If you seek the highest peaks, and you’re in the United States, you’ll find yourself on the move often. A great way to see the country you love is with road trips to each of your mountaineering destinations. Plan far in advance, make sure you are equipped with the right gear, then hit the road; the mountains await. But what are the best peaks in the U.S.? Here’s a look at the best peaks to visit on this epic road trip and what you’ll need.
Road Trip Readiness
You’ll need a rugged, reliable vehicle for this trip. Whether it’s a Subaru Outback or a Toyota Tacoma, a vehicle that can withstand snow, potholes, unpaved roads and thousands of miles is a must. Before you leave, make sure you get a full tune-up. The oil should be changed, tires rotated, spark plugs checked and brakes tested. Make sure you have a reliable spare tire, car jack and tire iron, as well as a couple quarts of oil. Also, it helps to put together a road trip checklist so you’re well prepared for any eventuality.
Mountaineering Gear and Skills
The essentials for mountaineering are twofold — there’s gear and then there are skills. Mountaineering rope, harnesses and boots are just the beginning. A four-season tent, crampons, carabiners and a navigational device are also essential. A smartphone that can utilize topographical maps is a useful tool as well. And if you plan on higher summits in wet climates, a waterproof phone like the Samsung Galaxy S7 edge is a must-have. The S7 edge is also compatible with SatSleeve, which turns a smartphone into a satellite phone so you can make a call in case of emergency.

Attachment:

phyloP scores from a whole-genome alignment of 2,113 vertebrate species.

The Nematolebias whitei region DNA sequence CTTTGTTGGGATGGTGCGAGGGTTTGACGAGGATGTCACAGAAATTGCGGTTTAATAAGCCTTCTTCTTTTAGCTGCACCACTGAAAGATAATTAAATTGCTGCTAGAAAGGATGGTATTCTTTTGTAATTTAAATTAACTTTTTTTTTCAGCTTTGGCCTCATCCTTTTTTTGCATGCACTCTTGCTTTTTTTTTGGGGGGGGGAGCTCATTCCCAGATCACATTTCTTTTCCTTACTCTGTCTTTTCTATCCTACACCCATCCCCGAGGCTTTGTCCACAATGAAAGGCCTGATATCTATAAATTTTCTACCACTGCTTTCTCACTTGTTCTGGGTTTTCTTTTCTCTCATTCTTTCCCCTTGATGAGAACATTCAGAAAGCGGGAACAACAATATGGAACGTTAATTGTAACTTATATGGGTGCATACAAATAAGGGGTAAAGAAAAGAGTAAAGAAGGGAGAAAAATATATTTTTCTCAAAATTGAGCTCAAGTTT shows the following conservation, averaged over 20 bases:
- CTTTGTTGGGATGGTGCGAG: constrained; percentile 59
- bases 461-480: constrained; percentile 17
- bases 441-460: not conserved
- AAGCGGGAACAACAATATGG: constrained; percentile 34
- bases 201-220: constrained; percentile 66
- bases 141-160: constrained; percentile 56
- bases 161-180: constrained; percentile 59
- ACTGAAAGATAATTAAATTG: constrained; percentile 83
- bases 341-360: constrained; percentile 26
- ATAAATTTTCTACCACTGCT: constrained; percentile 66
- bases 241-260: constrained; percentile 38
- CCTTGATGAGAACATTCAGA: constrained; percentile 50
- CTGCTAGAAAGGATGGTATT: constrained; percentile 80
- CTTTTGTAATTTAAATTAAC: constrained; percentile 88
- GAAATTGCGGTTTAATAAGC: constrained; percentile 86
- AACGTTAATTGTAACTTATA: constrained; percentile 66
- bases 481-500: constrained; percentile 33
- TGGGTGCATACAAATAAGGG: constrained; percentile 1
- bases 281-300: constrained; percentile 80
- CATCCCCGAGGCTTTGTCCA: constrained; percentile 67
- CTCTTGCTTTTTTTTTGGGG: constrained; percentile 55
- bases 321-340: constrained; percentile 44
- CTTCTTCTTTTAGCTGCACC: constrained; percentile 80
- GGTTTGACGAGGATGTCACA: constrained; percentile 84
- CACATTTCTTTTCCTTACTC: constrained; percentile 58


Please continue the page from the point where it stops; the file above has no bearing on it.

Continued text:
There are also numerous skills that you’ll need to ensure your safety. Before you scale any glaciers, make sure you: know the knots you’ll use backward and forward, are proficient in prusiking (in case you fall in a crevasse) and are in top physical condition. Once you hit thin air you’ll need all of your strength, as will your climbing partners. Make sure you have a team you know and trust, as the line is only as strong as the weakest climber on your team.
Mount Whitney is the highest peak in the lower 48 states, at 14,495 feet above sea level. This summit is for those who enjoy a long-distance climb as well as the view at the top. The trail is 10.3 miles (one-way) and gains over 6,000 feet in elevation. Be prepared with hard hats on this mountain, as loose scree slopes can be dangerous. Mount Whitney is located in the Sierra Nevada range, east of San Francisco. Climb this peak in late summer so that special equipment like ice axes and crampons won’t be needed.
Avalanche Peak, in Yellowstone National Park, is another noteworthy peak. This rough trail may seem better suited for mountain goats, but it will lead you up 2,100 feet. In the heart of the park, you’ll be treated to sweeping views of the nearby mountains. This is a moderate to difficult hike, five miles round trip. Make time to do it in a single day as overnight camping isn’t allowed in Yellowstone, except in designated areas.
Wildrose Peak, in Death Valley, is a sight to behold even from afar. The mountains rise above the desert and the summit is commonly peppered with a light snow. At just over 9,000 feet, Wildrose is a manageable 4.2-mile hike. The trail is open year-round and camping is offered about seven miles from the trailhead.